However, they do not neglect the customer experience. 59% of Britons are willing to switch brands if the experience does not meet their expectations.
And what are their expectations?
- Omnichannel: 61% of Britons find that the various brand touchpoints are disconnected from each other.
- Personalization: 65% want to be recognized by brands and for brands to know their affinities and preferences.
- Security: 59% care a lot about their online data. A secure journey with elements of reassurance is welcomed.
Preferred Payment Methods
The survey revealed that a significant number of British shoppers are now familiar with mobile payments at the checkout (88% of respondents), done through their mobile wallets.
Debit cards remain as always the most widespread payment method (90% of online purchases).
Consumer Behavior at Christmas in Spain
Spaniards: Pros of Last-Minute Gifts
For 53% of Spaniards, December is still the month for gift shopping.
Except for a third who counts on November, with Black Friday and Cyber Monday.
Finally, over 20%, the daring procrastinators, wait for the start of January sales since the distribution of traditional gifts is delayed compared to the rest of Europe.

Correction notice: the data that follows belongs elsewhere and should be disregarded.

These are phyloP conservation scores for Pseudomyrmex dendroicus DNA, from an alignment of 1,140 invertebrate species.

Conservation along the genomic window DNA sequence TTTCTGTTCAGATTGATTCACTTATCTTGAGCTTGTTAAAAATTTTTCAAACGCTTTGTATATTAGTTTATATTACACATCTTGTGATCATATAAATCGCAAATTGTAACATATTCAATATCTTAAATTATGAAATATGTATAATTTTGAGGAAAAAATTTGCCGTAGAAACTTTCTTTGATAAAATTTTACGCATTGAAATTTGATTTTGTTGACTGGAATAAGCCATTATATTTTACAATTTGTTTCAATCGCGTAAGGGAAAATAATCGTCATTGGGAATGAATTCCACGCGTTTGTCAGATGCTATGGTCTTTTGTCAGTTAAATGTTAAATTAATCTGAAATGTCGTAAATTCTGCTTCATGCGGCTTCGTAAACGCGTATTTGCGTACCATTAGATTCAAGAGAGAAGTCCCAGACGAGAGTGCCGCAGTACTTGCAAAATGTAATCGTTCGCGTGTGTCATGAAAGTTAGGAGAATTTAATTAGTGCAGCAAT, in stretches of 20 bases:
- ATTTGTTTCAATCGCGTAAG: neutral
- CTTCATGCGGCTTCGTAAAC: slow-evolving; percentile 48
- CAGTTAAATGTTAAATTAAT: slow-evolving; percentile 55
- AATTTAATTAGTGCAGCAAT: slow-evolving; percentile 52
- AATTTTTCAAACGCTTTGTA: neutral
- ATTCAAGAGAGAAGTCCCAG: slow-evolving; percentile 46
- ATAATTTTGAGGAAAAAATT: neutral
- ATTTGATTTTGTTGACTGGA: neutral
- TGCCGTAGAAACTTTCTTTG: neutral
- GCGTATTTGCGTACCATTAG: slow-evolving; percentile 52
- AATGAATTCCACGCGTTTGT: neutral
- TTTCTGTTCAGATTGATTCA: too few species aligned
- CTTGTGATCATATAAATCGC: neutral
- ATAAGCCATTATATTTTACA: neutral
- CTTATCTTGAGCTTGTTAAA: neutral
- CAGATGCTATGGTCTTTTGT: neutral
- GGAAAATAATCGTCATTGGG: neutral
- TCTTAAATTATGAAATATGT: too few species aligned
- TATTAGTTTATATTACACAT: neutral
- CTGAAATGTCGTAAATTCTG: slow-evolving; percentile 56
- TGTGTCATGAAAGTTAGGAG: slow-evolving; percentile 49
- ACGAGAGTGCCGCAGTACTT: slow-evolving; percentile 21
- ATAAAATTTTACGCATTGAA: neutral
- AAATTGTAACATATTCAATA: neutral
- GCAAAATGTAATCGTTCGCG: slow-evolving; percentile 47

Indeed, Spain awaits the arrival of the Three Wise Men to finally open the presents. This celebration takes place around January 6th each year.
Stores Remain an Important Part of the Holiday Shopping Experience
For their shopping, the majority of Spaniards prefer physical stores (64%). Prioritizing local businesses (30%) and department stores (over 20%).
Online commerce is still present with a growth of +20% compared to the previous year.
Thorough Research for Christmas Gifts in Spain
38% of Spaniards need inspiration to find the perfect Christmas gift. 40% browse brand websites, others use search engines (58%), while some browse in physical stores (52%).
Attention to detail is part of their approach. 76% complete their searches knowing all the information about the brand, quality, and price to make their choice.